I think sometimes it’s easy to lose sight of reality.
As a writer, I bank on it (both figuratively and literally), but as a person – as a normal flesh and blood “real life” person – it’s a concept that’s easy to forget. Especially when you’re living said reality, and you’re already an emotionally volatile person to begin with.
The same qualities that make me a good writer often make me a miserable person: my emotions are strong, and I think deeply about the things that happen not only to me but to the people that I care about.
Which causes me to be either extremely happy or clinically depressed, often with very little in between.
So when something abnormal happens – like a string of realistic nightmares that seem more like overdramatized memories than simple nocturnal musings – it deeply rattles me, and there is very little anyone can do to fix it.
Not that some of you goofy motherfuckers didn’t do your damnedest to try. ? And I love you so much for that.
Sometimes all it really takes is knowing that I have people here for me.
Just so you all know, I feel so much better now – I’d say about 75% normal Alexa – so most likely by tomorrow I’ll be back to normal little psychotic me. Maybe a drunk little psychotic me.
Sorry for venting and rambling, but this is my diary after all. ?
As far as my writing career goes, I came out like a champion: I wrote over five hours, completed the red edit of Nephilim, and put time in on future projects that won’t be due for months to come (once I finish a major edit, I put it away until the next day, so I can come back to it with a fresh set of eyes). I also revised and uploaded “Knocked Up in Prison” (be expecting a children’s book adaption soon) and got an email from one of my readers – with picture proof – that he actually got my name tattooed on his chest (his right pectoral muscle, to be more specific)! I really want to post the picture, because it actually looks really nice, but I don’t want to embarrass him… for the record, PLEASE DON’T DO ANYTHING LIKE THIS. It’s flattering, yes, but… wow. I don’t even really know what to say. I mean, on one hand, it’s beyond flattering, but on the other…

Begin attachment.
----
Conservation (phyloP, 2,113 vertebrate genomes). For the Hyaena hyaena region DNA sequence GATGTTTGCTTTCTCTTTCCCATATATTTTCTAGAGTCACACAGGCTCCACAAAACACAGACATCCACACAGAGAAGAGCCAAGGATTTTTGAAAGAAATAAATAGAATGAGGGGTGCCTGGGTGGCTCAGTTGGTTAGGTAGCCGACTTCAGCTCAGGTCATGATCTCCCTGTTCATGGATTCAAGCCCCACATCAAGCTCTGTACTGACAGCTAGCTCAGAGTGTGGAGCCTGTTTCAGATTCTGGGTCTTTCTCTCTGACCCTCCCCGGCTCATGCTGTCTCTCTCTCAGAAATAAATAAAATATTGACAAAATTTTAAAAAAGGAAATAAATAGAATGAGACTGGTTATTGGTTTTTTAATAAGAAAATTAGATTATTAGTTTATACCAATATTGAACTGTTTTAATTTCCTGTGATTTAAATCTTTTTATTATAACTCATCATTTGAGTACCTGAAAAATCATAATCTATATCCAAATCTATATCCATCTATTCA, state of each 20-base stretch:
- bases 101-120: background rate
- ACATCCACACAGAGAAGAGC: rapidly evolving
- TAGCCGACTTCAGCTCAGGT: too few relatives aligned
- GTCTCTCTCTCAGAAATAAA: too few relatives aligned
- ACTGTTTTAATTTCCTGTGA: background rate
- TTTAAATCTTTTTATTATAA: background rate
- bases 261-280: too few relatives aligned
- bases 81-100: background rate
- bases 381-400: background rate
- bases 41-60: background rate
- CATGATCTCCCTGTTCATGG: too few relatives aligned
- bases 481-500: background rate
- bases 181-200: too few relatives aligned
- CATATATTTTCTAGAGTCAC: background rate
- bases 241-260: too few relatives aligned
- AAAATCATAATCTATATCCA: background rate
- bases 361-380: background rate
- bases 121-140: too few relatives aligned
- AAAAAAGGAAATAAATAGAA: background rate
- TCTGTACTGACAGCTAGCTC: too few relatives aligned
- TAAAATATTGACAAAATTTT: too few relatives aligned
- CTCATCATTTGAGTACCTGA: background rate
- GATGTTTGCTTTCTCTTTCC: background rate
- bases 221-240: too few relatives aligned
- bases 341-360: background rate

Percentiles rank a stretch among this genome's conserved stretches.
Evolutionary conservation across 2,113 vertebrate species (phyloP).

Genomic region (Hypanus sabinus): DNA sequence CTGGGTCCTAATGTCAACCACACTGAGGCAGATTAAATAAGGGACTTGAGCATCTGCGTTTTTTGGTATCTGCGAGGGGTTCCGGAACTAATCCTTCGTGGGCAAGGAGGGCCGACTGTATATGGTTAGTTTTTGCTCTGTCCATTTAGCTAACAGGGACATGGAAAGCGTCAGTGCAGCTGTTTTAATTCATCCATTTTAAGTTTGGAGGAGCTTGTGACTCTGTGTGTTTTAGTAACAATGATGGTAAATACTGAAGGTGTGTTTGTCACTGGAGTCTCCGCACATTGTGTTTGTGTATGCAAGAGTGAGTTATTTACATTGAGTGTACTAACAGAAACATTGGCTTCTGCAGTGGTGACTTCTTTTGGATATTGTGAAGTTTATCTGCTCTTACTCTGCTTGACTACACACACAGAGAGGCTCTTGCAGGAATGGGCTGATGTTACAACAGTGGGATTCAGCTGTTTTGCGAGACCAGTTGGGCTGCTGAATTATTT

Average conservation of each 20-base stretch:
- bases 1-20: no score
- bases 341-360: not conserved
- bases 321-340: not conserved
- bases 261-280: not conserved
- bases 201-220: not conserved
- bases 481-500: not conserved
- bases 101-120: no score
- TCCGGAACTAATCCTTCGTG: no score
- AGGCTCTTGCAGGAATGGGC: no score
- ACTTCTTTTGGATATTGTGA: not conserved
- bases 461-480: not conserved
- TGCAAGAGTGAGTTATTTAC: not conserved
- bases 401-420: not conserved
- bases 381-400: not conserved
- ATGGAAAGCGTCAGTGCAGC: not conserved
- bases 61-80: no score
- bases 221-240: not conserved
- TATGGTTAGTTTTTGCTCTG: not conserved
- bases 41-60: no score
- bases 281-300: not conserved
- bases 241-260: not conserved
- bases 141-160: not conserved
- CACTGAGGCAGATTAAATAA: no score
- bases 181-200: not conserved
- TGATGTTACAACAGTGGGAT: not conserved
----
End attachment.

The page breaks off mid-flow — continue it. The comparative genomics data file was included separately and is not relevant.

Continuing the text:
Several of you have asked about my editing process, and what I mean when I say things like “red editing” and such, so I figured I’d break it down for you. Keep in mind this is a system of my own devising – it may or may not work for you. My brother uses it, though, so it must be somewhat decent. 😛
STEP 1: Dummy File. This is where I basically upload a blank document to my eBook distributors with little more than a title and a general idea of what I’m going to write about.
STEP 2: Outline. On this stage, I have all the elements I want to include in the story messily thrown into what was formerly a blank document, along with a basic plot outline and the cast of characters.
STEP 3: Rough Draft. The skeletal stage. If my story were a human, this would be where I form the skeleton. In this stage, I have the story written in its rawest form. No spell checks, no grammar checks, no editing, no looking back – just typing until my fingers bleed.
STEP 4: Red Edit. Using the human analogy above, this would be where I add muscles onto the skeleton. I slowly, meticulously comb through what I’ve written, adding / deducting whatever I feel makes the story better. This is the bloodiest and most scary of all my editing phases, and the one that tends to take the most time. It is also, if I’m being honest with myself, the most fun. 😉
STEP 5: Yellow Edit. Here’s where I add the skin. I read the story all the way through, mainly keeping an eye out for consistency and realism. Would the characters really talk the way they are? Do the events that transpire seem realistic, or at least plausible? This stage is nowhere near as bloody as the red edit, but characters and events are still liable to come up missing if I deem fit.
STEP 6: Green Edit. And now I’m adding the clothes onto my carefully crafted person. This basically means that the story is pretty much how I like it, so now I’m just doing cleanup work – making sure everything flows together nicely, character relationships are what I want them to be, and any secondary characters truly have a chance to shine at least once. Etc.
STEP 7: Final Version. Here is where I put it through the grammatical meat grinder – spell check, syntax check, Grammarly (which I swear by), and my editor. After all this, I give it to my beta-readers and see what they think. After making any last minute changes, I upload it to Smashwords for a bit to get an ISBN, then (after several weeks, sometimes months), move it over to Amazon – its permanent home. Once it’s on Amazon, I also make it into a paperback and then hire a professional narrator to do an audiobook version as well.
That’s it. A complete overview of my personal editing process. It’s a bit weird, I know, but it fits me nicely, and I’ve come to be really attached to it.
Anyway, this entry is WAY longer than I thought it would be, so I’m stopping it for now.